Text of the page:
Under the covers, SQL Server tracks the performance of database sessions and transactions, and makes the information available using DMVs. DMVs can return server state information that can be used to monitor the health of a server instance, diagnose problems, and tune performance.
A common diagnosis for slow query performance, for example, is a need for more CPU. What if, however, it is down to a high number of I/O waits, caused by a resource, queue or external issue? In this case, the sys.dm_os_wait_stats DMV query can be used.
By itself, it will return an unordered table which is hard to understand. Add a little more T-SQL as shown in the following example and the table will be ordered with the highest waits at the beginning and exclude those for which wait times are not required.
SELECT wait_type ,
SUM(wait_time_ms / 1000) AS [wait_time_s]
FROM sys.dm_os_wait_stats DOWS
WHERE wait_type NOT IN ( 'SLEEP_TASK', 'BROKER_TASK_STOP', 'SQLTRACE_BUFFER_FLUSH', 'CLR_AUTO_EVENT', 'CLR_MANUAL_EVENT', 'LAZYWRITER_SLEEP' )
GROUP BY wait_type
ORDER BY SUM(wait_time_ms) DESC
This will return a list of the wait types, and the wait times associated with each, so that the real cause can be properly investigated and diagnosed.
DMVs can also be used to check performance counters and see if SQL Server has any memory issues. The top three counters to check are page life expectancy, the number of requests that have to wait for a free page (free list stalls/sec), and the page reads per second. The query to retrieve these values would be:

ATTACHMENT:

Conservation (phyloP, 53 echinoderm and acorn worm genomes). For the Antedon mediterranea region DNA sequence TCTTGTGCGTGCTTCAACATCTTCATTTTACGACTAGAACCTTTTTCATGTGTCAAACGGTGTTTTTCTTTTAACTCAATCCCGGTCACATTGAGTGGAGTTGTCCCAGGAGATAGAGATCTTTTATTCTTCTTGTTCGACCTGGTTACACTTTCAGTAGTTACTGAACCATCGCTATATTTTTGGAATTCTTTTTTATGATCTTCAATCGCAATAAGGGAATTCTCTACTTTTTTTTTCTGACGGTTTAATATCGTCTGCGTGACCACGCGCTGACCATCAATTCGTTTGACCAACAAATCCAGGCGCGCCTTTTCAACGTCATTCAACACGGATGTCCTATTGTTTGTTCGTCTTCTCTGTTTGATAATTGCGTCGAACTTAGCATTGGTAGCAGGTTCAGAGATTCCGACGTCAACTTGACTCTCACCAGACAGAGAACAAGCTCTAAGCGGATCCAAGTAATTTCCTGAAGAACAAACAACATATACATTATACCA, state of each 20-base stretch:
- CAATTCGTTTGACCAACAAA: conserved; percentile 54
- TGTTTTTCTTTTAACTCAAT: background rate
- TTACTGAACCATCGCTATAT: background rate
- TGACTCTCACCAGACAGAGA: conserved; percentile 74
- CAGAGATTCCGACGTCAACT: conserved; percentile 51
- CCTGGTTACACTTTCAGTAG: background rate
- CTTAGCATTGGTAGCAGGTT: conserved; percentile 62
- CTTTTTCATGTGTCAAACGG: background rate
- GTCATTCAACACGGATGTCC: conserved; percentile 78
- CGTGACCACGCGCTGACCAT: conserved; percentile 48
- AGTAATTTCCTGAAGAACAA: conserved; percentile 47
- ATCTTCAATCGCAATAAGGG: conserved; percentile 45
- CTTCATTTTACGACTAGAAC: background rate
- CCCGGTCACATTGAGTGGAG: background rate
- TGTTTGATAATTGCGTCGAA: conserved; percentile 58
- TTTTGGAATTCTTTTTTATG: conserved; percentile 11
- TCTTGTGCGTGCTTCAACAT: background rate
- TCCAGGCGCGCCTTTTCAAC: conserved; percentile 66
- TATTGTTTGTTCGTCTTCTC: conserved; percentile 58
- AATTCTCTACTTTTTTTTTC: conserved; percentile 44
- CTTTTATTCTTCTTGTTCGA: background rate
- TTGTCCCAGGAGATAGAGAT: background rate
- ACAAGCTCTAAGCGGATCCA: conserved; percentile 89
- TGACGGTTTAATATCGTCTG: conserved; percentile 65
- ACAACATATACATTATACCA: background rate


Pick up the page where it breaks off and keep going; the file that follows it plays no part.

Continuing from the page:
SELECT object_name, counter_name, cntr_value
WHERE [object_name] LIKE '%Buffer Manager%'
AND [counter_name] in ('Page life expectancy','Free list stalls/sec','Page reads/sec')
These are just two examples of how DMVs give instant access to a wealth of information about everything from wait stats to memory issues, through to finding missing indexes and checking on the status of jobs. The full list of DMVs available is on the Microsoft documentation pages. The only downside is that you need to decide the metrics you want to capture, find the correct DMV to use, and then plan how to use it.
System Stored Procedures
Included in the master database when SQL Server is installed are around 1,000 system stored procedures to help with admin tasks and provide added metrics out-of-the-box. Just as the names of DMVs are prefixed with sys.dm, so the T-SQL for system-stored procedures always begins with
sp_ , which denotes “special.”
Three of the most useful are
The first returns a list of databases that exist on the server, along with their name, size, owner, date created, and current status; the second shows the name, size, and unallocated space for the currently selected database; and the third lists the active SQL processes, along with any blocking activity, users and current sessions.
While useful, the information relates to a single server, and is only available as a point-in-time snapshot. Microsoft does, however, provide a handy list of Database Engine Stored Procedures, which shows those of most use when monitoring SQL Server.